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Why a company might file a lawsuit instead of a UDRP

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Sites causing imminent harm can sometimes be taken down faster through the courts.

An image of justice with scales and the words "lawsuits"

The Uniform Domain Name Dispute Resolution Policy (UDRP) was created as a faster, easier, and cheaper alternative to lawsuits to settle cybersquatting claims. For a filing fee of under $2,000 plus legal time, trademark holders can win the transfer of domains that cybersquat their brands.

But there are cases when it makes sense for a company to go straight to the courts rather than UDRP. One example is when a domain is causing so much harm that the trademark holder needs to get it taken down even faster through a temporary restraining order (TRO).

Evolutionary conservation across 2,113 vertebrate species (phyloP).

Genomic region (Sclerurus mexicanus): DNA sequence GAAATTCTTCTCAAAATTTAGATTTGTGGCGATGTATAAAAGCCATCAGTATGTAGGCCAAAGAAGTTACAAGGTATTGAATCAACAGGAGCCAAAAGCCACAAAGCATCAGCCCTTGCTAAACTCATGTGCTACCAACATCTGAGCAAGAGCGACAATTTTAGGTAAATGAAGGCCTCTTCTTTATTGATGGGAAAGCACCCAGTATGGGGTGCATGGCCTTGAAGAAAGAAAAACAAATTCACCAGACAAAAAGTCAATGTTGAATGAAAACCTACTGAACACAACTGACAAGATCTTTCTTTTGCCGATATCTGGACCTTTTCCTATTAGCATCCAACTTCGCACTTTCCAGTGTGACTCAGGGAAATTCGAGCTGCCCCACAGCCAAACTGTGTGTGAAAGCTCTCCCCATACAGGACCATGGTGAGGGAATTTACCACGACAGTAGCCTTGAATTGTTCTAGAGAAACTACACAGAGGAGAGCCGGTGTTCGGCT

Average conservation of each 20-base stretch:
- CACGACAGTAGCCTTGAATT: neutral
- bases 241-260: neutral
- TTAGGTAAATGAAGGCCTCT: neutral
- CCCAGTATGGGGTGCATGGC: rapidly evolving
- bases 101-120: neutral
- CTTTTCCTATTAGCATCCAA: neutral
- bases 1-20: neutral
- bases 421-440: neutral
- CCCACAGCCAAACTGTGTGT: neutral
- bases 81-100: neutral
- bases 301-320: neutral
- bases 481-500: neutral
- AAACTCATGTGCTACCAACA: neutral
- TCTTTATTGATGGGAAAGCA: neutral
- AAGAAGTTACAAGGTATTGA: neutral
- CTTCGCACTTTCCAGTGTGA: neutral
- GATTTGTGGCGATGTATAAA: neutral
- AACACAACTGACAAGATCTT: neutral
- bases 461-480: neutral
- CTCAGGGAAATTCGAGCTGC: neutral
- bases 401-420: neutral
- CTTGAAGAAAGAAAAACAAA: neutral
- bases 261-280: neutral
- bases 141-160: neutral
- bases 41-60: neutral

That’s the case with a lawsuit (pdf) KeyState Holdings, LLC filed this week in U.S. District Court in Arizona.

The company wants to take down the website at KeyStateHoldings[.]com. According to the suit, the site once offered solar tax credit services, which is something the Plaintiff offers. When I visited today, the site offers cryptocurrency services.

According to the suit, the address and corporate registration information at the bottom of the site are that of the plaintiff.

The site was registered in 2019, but KeyState apparently became aware of it when someone walked into KeyState’s offices a couple of weeks ago and showed that he had lost $231,000 through the website.

The judge has set the oral argument for the TRO for July 20. Assuming the judge finds in the Plaintiff’s favor, this will take down the site much faster than a UDRP.

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